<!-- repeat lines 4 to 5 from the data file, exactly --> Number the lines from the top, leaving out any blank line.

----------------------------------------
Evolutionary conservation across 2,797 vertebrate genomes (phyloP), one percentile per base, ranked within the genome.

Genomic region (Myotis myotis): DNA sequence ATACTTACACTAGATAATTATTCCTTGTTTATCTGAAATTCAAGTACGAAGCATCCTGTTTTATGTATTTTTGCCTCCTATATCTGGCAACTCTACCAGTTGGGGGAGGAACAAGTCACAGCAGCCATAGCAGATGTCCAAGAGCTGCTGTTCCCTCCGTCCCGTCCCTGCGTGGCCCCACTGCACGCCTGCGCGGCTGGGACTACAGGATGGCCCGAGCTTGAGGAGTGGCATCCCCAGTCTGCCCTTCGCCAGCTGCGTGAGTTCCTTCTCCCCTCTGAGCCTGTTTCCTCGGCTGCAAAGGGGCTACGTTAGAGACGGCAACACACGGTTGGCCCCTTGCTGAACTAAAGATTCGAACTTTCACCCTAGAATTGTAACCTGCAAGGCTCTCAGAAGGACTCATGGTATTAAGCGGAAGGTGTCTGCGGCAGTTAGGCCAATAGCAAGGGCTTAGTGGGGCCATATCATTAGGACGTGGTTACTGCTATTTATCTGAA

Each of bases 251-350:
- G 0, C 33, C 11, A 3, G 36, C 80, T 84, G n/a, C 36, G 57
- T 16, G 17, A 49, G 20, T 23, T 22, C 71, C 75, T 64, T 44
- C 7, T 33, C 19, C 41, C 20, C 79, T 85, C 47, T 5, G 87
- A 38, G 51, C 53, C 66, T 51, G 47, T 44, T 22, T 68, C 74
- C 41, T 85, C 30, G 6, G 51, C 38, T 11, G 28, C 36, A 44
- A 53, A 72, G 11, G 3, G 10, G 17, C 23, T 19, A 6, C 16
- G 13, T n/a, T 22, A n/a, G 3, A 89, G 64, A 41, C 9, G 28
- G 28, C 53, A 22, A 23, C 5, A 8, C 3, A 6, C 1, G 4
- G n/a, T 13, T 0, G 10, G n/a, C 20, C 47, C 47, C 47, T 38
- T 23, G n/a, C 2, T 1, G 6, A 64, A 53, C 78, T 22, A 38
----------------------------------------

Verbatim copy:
- G 0, C 33, C 11, A 3, G 36, C 80, T 84, G n/a, C 36, G 57
- T 16, G 17, A 49, G 20, T 23, T 22, C 71, C 75, T 64, T 44